The UK’s Climate Change Committee (CCC) published a report to the country’s Parliament on Wednesday, finding that the country is not prepared for the coming impacts of climate change.

The report, which comes as part of the CCC’s annual assessment of England’s progress in adapting to climate change, found “very limited evidence of adaptation at the scale needed to fully prepare for climate risks facing the country across cities, communities, infrastructure, economy, and ecosystems”.

Power networks and internet infrastructure are at high risk of damage from extreme weather events. In November 2021, Storm Arwen left one million British properties without power and internet supply because cable networks had faced destruction. Climate change will increase the frequency of storms similar to this, or worse.

High temperatures will also likely cause issues with generation and transmission efficiency for the country’s energy infrastructure. The committee also predict faults from overheating, and significant increases in electricity demand for cooling during the warming summer months. Droughts might also affect hydro power capacity and generation and hydrogen production.

As a result, infrastructure within the energy sector will need to undergo significant adaptation to cope with the impacts of climate change already present, and limit emissions to prevent these impacts from worsening.

It shows that the first two National Adaptation Plans (NAP1 and NAP2) have provided limited progress in adaptation. The committee said that NAP2 did not address all the risks from climate change identified in the previous Climate Change Risk Assessment, attributed in part to a lack of cohesion and ambition in policy across government.

The committee assessed government plans across 13 sectors, finding that just five out of 45 policy areas had fully credible climate change plans and none were making tangible progress to improve climate resilience.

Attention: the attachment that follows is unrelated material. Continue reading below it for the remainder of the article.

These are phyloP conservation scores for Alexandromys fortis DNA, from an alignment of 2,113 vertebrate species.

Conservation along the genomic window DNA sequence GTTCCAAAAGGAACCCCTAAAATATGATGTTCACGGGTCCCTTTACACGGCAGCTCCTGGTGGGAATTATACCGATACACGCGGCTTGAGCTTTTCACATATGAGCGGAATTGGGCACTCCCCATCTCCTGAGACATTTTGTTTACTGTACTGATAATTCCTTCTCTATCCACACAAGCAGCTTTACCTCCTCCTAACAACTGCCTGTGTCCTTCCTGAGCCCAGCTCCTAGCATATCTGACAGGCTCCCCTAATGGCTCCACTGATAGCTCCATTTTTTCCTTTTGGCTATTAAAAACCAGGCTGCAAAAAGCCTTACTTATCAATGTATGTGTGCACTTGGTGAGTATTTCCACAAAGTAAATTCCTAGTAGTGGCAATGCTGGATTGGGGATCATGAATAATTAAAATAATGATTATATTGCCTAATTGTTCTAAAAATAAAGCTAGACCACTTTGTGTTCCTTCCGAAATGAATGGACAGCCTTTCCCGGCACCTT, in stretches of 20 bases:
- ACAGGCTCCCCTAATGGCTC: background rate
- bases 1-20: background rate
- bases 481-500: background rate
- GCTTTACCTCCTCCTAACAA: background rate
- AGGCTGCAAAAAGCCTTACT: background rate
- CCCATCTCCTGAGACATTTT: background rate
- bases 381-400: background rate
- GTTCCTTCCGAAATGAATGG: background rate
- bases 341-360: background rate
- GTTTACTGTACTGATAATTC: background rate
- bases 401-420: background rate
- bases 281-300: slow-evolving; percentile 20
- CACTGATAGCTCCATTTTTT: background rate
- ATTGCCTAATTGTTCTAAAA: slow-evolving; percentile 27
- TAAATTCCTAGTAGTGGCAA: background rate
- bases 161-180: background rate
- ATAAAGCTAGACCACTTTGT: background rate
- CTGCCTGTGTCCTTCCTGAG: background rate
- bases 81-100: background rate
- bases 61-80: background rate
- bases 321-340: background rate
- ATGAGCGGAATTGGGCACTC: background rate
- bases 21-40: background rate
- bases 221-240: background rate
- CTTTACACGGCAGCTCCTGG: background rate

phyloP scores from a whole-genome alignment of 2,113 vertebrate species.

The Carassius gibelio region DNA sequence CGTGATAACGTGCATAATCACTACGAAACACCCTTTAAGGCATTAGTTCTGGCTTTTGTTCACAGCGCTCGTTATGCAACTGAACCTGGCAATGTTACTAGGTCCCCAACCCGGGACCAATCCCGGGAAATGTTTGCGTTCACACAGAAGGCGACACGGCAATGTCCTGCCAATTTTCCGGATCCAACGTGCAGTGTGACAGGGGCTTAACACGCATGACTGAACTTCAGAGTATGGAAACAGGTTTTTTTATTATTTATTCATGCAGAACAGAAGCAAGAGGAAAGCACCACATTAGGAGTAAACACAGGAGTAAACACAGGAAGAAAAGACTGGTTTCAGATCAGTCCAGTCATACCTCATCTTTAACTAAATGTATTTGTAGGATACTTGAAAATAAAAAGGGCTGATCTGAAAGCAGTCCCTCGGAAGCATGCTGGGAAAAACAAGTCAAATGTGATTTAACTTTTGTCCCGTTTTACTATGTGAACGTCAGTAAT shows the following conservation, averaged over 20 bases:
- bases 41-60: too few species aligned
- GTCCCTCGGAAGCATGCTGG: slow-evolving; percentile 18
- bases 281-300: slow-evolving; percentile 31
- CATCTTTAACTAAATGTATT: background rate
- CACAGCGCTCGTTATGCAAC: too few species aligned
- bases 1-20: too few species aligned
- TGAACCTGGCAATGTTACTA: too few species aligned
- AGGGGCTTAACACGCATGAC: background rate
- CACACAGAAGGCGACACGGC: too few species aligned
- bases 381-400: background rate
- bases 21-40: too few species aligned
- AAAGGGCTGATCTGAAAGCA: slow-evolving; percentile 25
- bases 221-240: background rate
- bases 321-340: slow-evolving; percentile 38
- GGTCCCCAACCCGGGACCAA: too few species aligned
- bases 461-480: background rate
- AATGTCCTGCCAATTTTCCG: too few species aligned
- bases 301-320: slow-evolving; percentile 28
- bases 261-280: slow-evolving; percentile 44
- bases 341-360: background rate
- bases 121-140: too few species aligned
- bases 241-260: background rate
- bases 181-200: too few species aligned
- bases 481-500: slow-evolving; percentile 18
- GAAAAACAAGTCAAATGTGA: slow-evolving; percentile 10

The report found that impacts from extreme weather over the past year, including storms and floods throughout this winter and the last and the record-breaking heatwaves of summer 2022, highlight the UK’s vulnerability to such events and the urgency of adapting to climate change. Particularly, it found that the heatwaves brought “unprecedented numbers of heat-related deaths” as well as wildfires and infrastructure disruption, principally because the UK was not sufficiently prepared for such temperatures.

The CCC found that currently, “there was no visible plan by the industry or government to manage long-term risk”.

Recommendations for improvement

The next National Adaptation Plan (NAP3) must as a result be “much more ambitious than its predecessors”.

The report concludes suggests that NAP3 must permanently and fully embed adaptation across government and within all relevant major policies and strategies. It must also put into place the enabling conditions needed to drive adaptation by businesses and financial institutions.

It warns that if NAP3 falls short of what is required, the UK will risk “losing another five years to ineffectual adaptation action”, a risk that “the UK’s people, ecosystems and infrastructure cannot afford”.

The government has said that it will take the CCC’s recommendations into account, the BBC reports. A spokesperson for the government said: “We have taken decisive action to improve the UK’s climate change resilience, including investing a record £5.2bn into flood defences.”